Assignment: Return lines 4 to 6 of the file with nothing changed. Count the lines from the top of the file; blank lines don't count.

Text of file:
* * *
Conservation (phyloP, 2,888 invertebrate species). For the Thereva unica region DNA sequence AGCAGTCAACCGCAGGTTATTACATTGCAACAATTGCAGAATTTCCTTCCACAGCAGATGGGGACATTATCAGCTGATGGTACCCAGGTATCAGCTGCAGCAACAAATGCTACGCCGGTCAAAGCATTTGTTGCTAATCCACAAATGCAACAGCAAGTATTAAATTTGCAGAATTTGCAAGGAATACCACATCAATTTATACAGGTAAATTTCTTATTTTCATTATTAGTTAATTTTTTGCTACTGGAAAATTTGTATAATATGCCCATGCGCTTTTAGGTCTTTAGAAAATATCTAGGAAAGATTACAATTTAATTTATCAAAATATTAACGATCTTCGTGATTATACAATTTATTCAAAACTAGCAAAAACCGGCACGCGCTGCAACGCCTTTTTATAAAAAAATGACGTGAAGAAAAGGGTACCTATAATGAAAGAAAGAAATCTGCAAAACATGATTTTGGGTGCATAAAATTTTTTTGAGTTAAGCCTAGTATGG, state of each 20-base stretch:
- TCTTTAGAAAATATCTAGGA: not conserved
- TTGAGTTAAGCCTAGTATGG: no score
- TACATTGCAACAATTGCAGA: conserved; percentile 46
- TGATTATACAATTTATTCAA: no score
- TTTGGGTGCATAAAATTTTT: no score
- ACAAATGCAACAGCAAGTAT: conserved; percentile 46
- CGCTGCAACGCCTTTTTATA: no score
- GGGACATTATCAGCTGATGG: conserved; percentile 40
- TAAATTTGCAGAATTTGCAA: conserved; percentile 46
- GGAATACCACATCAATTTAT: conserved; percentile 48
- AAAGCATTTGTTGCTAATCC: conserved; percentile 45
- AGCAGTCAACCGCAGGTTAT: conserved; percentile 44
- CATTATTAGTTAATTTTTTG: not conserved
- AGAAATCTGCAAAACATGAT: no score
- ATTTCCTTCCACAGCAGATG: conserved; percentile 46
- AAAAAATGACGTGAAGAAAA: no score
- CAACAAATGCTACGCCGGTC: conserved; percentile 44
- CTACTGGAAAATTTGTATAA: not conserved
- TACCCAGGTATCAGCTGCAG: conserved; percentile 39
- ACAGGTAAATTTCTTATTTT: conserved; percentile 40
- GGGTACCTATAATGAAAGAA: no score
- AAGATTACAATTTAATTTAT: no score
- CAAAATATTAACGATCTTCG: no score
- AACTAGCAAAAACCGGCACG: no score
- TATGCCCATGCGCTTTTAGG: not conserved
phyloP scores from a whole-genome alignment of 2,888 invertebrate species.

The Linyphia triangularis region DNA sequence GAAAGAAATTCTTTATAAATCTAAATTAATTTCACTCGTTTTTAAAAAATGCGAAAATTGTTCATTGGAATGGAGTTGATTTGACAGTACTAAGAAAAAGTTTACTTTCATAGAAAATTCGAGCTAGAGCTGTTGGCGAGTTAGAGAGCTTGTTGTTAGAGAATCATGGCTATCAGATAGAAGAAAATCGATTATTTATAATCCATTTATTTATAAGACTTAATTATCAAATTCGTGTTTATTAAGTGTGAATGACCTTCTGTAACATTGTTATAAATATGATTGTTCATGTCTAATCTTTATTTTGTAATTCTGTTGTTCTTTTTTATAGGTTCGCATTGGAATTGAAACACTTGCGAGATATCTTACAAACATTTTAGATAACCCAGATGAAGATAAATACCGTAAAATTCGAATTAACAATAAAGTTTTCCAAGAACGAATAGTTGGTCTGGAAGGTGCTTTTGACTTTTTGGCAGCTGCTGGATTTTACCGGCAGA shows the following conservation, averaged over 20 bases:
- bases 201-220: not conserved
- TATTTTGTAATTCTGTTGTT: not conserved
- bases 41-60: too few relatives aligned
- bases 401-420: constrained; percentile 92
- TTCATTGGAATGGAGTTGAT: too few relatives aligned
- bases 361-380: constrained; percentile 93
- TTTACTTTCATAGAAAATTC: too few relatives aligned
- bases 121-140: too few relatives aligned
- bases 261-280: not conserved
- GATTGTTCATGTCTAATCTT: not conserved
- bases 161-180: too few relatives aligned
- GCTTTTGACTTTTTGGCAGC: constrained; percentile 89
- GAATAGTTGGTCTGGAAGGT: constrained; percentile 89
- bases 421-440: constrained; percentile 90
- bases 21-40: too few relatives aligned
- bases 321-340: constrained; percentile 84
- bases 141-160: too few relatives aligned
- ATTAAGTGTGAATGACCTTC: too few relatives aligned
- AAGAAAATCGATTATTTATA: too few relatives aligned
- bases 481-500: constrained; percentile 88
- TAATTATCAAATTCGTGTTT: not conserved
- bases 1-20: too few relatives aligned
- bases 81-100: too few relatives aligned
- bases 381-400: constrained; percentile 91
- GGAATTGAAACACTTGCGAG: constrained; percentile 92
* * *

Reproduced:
- TACATTGCAACAATTGCAGA: conserved; percentile 46
- TGATTATACAATTTATTCAA: no score
- TTTGGGTGCATAAAATTTTT: no score